Cell Therapeutics, Inc. announced the preliminary results of a phase 2 study of paclitaxel poliglumex (OPAXIO) combined with temozolomide (TMZ) and radiotherapy (RT) in patients with newly diagnosed high-grade gliomas. The study was presented by Drs. Suriya Jeyapalan, Heinrich Elinzano and Mark Goldman, Assistant Professors of Neurology and Neurosurgery, Brown University Oncology Group at the 2010 Scientific Meeting of the Society of Neuro-Oncology in Montreal, Canada. The trial demonstrated a high rate of complete and partial responses (CR and PR) and, an encouragingly high rate of 6 month progression-free survival (PFS).
“Standard therapy for patients with malignant brain tumors, like glioblastoma multiforme (GBM) employs a chemotherapy drug called temozolomide (TMZ) and radiation therapy (RT) and results in a PFS of 54% at 6 months. Paclitaxel poliglumex (PPX) is one of the most potent radiation sensitizers reported in the literature, selectively increasing tumor sensitivity to radiation up to 8 to 10 fold in animal models. This is the first clinical trial evaluating the safety and effectiveness of the addition of PPX to standard TMZ and radiation for patients with GBM,” said Dr. Suriya Jeyapalan. “We were impressed by the high rate of complete and overall responses and importantly the durability of responses with the 6 month progression free survival being substantially longer than that reported with TMZ and RT alone. Given that 55% of GBM tumors express MGMT, a gene responsible for inactivating the effectiveness of allkylating chemotherapy agents like TMZ, we are exploring whether or not PPX results in this trial were associated with anti-tumor activity in this otherwise TMZ resistant population which could lead to an accelerated clinical development path for PPX in MGMT+ GBM.”
In the current study, 25 patients were enrolled with confirmed high-grade glioma, 17 had GBM or gliosarcoma. Patients received PPX with TMZ and RT for six weeks. The main toxicity was grade 4 thrombocytopenia and neutropenia in 6/25 patients, 5 patients of which were receiving concomitant medications which are known to be associated with thrombocytopenia; only 1 of 14 patients not receiving these concomitant medication developed grade 4 thrombocytopenia with PPX in combination with TMZ. Among the 22 evaluable patients, the overall response rate was 45% (10 of 22) with 27% (6 of 22) of patients achieving a complete response. With a median follow up of 10.2 months, 76% of patients remained free from disease progression or death (so called progression free survival or PFS) at 6 months.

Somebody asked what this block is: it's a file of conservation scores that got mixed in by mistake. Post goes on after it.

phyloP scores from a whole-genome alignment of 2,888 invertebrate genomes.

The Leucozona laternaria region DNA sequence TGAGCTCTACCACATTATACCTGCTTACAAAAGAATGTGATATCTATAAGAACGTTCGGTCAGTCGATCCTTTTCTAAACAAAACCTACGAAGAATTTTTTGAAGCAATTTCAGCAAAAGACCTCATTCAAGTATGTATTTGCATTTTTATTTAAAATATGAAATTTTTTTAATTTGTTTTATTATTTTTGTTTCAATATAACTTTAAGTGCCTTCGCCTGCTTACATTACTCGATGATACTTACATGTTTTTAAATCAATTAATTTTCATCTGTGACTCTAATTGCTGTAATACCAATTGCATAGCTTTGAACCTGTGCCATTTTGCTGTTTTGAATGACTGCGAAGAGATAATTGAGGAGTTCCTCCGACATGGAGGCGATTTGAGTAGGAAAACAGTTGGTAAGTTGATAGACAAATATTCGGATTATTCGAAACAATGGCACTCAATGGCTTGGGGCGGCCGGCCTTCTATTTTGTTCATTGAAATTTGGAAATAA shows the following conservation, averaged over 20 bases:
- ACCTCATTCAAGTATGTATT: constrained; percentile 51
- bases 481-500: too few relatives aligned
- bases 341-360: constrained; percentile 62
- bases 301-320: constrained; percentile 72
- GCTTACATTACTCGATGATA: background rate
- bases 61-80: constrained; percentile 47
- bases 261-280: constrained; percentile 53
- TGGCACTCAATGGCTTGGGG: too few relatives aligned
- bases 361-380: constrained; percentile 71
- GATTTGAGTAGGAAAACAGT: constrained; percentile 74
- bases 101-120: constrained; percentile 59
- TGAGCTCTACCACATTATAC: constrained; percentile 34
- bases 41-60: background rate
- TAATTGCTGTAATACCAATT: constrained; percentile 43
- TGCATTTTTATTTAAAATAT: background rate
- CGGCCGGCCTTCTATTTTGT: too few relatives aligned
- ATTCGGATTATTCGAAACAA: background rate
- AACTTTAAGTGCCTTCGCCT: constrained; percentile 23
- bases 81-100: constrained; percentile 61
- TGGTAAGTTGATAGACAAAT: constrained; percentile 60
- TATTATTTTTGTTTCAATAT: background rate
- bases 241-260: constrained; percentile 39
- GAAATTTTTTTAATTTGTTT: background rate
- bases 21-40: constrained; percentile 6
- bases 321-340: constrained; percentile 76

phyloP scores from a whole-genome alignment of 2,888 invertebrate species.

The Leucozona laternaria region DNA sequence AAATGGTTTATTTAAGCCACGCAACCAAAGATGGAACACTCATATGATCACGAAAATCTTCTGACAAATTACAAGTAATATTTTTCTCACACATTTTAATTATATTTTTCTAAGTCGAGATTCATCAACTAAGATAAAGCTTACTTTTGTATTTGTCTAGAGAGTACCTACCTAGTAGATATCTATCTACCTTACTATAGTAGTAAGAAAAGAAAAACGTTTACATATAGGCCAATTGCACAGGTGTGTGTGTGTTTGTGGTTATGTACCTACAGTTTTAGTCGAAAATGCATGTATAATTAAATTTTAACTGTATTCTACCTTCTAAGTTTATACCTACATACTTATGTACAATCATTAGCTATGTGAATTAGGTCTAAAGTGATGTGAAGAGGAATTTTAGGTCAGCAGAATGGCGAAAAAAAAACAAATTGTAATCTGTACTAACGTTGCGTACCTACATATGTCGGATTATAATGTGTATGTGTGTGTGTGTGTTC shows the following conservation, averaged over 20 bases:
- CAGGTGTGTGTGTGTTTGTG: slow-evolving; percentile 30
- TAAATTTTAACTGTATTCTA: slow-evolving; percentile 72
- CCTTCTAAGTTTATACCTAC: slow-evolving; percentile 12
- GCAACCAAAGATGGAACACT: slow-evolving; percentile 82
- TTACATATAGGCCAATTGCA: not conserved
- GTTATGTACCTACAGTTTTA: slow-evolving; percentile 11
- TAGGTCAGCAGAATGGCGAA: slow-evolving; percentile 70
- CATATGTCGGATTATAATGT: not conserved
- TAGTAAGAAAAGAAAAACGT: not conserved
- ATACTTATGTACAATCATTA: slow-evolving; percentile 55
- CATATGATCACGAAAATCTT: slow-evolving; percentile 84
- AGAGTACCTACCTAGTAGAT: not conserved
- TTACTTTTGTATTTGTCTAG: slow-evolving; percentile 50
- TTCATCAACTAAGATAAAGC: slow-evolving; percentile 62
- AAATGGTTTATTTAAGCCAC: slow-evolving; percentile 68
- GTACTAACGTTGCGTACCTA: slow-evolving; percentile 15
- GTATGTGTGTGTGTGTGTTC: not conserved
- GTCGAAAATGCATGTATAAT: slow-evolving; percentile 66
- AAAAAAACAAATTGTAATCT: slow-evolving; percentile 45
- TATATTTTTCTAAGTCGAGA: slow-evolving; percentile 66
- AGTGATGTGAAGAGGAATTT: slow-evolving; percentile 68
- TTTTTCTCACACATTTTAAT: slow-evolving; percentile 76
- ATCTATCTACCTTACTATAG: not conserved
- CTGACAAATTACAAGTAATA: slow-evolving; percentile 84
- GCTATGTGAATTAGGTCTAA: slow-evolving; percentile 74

“These results are quite provocative when considering that standard of care with TMZ and RT results in a 6 month PFS of 54%,” said Jack Singer, M.D. Chief Medical Officer at CTI. “Given the high rate of response and durable PFS observed in this trial and the role of MGMT in conferring resistance to TMZ in more than half of GBM patients treated with the standard of care regimen (TMZ+RT) it is important to investigate whether PPX is able to bypass MGMT resistance as this could identify a genomically targeted population of patients with GBM for which PPX could provide meaningful durable responses and a potential additional accelerated route to approval.”
Epigenetic silencing of MGMT confers sensitivity of GBM tumors to alkylating agents like TMZ. Unfortunately almost 55% of GBM tumors express MGMT, an enzyme that removes alkylating agents from DNA, thus preventing their DNA damaging effect. In an upcoming trial, The Brown University Oncology Group and Cell Therapeutics are planning to test PPX with radiation in the subset of patients with GBM and MGMT positive (non-silenced MGMT expression). This subset of patients, comprising 55% of patients with GBM, are resistant to standard treatment with temozolomide. In contrast, PPX is not expected to be effected by MGMT expression. Therefore, the combination of PPX and RT may be more effective than standard TMZ/RT in patients with MGMT positive GBM.
Date: December 14, 2010
Source: Cell Therapeutics, Inc.
Filed Under: Drug Discovery